It’s upon us again—the biggest night of the music industry. The 56th Annual Grammy Awards will be telecast live on Sunday night from the Staples Center in Los Angeles, with awards for current hitmakers and performances from some of the biggest names in music, both past and present.
The year in music has been an interesting one, to say the least, marked by stellar comebacks (Justin Timberlake, Daft Punk) set alongside meteoric rises to fame (Lorde, Macklemore & Ryan Lewis, Imagine Dragons). The nominations reflect this spread, to the point that there were some surprises as to who was kept in and who was left out. (For example, Lorde was snubbed for Best New Artist, yet her song “Royals” is up for Record of the Year and Song of the Year.
An interesting trend this year is a notable absence of indie-folk on the radar, signifying that this latest wave may have peaked. Where years past saw breakthrough nominations and/or wins from the likes of Bon Iver, The Lumineers and Mumford & Sons, this year saw fewer high-profile releases in this vein, and consequently a void in the Grammy nods.
What is filling said void? Electro-pop, R&B and hip-hop, it would appear. Not only do these styles dominate on the “big categories” (Record of the Year is monopolized by these three genres, for example), but by the numbers, R&B and rap artists have the most nods by far. Jay Z has a whopping nine Grammy nominations this year, followed by newcomer rap artists Kendrick Lamar and Macklemore & Ryan Lewis, R&B-pop icon Justin Timberlake, and producer Pharrell Williams, who are all tied for seven nominations apiece.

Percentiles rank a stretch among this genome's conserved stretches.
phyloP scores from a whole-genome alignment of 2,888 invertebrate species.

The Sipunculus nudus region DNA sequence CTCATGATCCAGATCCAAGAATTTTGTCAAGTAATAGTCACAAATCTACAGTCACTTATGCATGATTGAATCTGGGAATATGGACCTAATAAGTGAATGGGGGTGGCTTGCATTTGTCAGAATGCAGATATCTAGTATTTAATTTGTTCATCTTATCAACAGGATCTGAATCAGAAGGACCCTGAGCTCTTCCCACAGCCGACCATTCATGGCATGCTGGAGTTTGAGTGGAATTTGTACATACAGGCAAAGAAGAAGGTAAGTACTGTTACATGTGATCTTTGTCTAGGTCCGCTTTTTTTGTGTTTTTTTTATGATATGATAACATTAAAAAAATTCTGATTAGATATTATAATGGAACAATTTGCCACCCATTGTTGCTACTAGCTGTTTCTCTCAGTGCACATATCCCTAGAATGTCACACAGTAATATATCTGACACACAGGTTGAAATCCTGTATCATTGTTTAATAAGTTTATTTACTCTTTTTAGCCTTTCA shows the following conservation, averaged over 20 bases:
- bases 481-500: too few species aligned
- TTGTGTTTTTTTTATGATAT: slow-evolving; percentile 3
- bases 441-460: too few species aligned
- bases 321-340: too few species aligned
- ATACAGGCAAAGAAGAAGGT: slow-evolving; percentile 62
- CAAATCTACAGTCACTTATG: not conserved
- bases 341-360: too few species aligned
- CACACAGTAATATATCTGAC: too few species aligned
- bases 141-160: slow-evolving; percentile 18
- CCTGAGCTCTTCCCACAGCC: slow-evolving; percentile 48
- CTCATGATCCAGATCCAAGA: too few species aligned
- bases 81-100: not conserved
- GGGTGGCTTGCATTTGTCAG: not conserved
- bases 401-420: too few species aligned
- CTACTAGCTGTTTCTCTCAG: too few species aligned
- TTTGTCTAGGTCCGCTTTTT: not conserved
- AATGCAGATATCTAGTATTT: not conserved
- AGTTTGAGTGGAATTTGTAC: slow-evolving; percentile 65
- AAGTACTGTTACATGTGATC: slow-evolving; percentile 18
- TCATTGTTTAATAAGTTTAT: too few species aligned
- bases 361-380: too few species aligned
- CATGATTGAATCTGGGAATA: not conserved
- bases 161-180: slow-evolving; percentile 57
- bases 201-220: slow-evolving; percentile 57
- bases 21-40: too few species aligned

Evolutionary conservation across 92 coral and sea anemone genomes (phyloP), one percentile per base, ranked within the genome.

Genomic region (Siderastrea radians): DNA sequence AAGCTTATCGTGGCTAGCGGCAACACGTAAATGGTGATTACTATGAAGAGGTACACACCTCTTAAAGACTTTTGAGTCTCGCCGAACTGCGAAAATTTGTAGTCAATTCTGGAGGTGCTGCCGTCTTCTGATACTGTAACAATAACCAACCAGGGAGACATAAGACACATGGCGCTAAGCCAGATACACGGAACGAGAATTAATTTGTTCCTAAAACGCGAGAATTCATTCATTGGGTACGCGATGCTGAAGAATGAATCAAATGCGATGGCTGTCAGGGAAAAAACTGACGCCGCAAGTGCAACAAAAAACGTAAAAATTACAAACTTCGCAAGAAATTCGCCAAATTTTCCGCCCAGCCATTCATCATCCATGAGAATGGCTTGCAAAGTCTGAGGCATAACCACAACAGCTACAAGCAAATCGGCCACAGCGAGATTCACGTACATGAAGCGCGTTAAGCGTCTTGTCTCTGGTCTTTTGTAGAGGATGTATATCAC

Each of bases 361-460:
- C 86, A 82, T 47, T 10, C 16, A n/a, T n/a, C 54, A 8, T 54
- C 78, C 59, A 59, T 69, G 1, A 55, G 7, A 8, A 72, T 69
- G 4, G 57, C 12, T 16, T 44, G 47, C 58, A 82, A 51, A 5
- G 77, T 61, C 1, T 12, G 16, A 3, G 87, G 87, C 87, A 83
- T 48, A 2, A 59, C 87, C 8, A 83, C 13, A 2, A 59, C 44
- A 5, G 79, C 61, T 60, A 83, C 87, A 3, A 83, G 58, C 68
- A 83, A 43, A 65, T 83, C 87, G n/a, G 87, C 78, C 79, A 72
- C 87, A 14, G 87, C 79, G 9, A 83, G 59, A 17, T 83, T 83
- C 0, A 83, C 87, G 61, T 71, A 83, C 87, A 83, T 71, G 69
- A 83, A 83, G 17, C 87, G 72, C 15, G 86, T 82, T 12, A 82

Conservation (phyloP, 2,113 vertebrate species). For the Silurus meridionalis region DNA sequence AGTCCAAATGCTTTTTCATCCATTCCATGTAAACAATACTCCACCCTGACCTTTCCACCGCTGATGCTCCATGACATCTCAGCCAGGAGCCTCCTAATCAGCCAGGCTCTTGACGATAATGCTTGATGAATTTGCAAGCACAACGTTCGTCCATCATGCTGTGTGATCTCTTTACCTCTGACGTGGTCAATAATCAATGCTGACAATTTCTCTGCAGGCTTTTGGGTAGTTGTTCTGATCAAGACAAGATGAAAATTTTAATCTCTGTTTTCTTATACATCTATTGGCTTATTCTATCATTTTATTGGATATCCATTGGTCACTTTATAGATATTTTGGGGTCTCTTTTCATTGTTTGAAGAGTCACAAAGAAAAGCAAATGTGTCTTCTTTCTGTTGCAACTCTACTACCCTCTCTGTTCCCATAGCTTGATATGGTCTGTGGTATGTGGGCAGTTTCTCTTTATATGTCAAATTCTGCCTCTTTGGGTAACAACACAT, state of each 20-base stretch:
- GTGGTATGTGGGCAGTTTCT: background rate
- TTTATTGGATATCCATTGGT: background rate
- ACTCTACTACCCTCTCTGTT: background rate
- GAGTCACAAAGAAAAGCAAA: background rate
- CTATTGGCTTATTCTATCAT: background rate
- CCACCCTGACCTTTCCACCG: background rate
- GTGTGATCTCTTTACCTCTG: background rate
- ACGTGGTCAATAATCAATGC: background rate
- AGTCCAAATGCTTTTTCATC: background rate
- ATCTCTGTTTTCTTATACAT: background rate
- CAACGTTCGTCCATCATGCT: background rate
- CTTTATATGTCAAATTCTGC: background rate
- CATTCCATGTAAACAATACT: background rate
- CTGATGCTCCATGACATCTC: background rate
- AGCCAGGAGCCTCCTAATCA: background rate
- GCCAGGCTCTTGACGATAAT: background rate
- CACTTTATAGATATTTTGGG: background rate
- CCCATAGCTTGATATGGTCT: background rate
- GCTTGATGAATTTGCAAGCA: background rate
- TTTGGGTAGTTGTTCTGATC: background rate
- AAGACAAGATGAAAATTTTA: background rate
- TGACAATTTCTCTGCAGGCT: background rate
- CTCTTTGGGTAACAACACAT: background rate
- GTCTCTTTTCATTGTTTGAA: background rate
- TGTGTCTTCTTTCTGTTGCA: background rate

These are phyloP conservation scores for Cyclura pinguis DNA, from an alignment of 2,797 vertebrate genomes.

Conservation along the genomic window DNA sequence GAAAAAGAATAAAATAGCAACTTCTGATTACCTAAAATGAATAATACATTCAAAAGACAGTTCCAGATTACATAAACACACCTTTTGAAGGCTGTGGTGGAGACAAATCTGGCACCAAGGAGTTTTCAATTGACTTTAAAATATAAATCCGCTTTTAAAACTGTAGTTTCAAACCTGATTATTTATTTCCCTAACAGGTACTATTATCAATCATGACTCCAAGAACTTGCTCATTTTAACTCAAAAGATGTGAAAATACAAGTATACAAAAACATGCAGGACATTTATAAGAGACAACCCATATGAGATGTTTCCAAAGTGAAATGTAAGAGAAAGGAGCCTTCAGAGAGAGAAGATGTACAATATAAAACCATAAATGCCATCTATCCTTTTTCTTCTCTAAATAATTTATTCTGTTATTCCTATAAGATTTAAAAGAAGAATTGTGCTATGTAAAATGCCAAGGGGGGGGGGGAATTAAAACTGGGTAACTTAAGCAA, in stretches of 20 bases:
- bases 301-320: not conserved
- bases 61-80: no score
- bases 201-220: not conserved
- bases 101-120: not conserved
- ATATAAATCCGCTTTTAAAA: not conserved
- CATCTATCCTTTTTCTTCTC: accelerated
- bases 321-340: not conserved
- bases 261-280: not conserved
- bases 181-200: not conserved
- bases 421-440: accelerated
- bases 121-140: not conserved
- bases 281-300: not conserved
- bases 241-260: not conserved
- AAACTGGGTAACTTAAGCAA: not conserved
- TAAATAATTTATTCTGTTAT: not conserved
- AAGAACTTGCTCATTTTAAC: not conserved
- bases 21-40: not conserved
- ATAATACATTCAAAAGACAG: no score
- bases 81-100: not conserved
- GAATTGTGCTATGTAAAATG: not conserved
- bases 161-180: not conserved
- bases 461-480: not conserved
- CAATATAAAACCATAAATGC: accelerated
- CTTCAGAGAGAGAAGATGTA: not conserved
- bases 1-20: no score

I’ll put out specific predictions tomorrow, but as a general prediction, don’t look for an Adele runaway repeat this year from the artists. Lorde, Macklemore & Lewis and Kendrick Lamar should have good nights, but the spread and momentum of the nominees this year is balanced enough that even the big nominees will probably not win in all their categories.
Indeed, the performances are usually among the high points of the telecast, and this year should be no exception. Besides anticipated performances by the likes of Katy Perry, Taylor Swift, Keith Urban, Metallica and John Legend, watch for first-time Grammy performers like Macklemore & Ryan Lewis, Lorde and Kacey Musgraves to make their mark. Of course, some of the best Grammy moments come from the collaborations, and this year has some doozies—including Robin Thicke with Chicago; Daft Punk with Stevie Wonder and Pharrell Williams; a reunion of surviving Beatles Ringo Starr and Paul McCartney; and a rocking finale featuring David Grohl, Nine Inch Nails, Queens of the Stone Age and Lindsey Buckingham. There are also likely to be a few surprises along the way—rumors have been flying that Beyoncé and Madonna will both make surprise appearances, though that is not confirmed.
The Grammy Awards will be telecast live on Sunday night starting at 8:00 EST on CBS.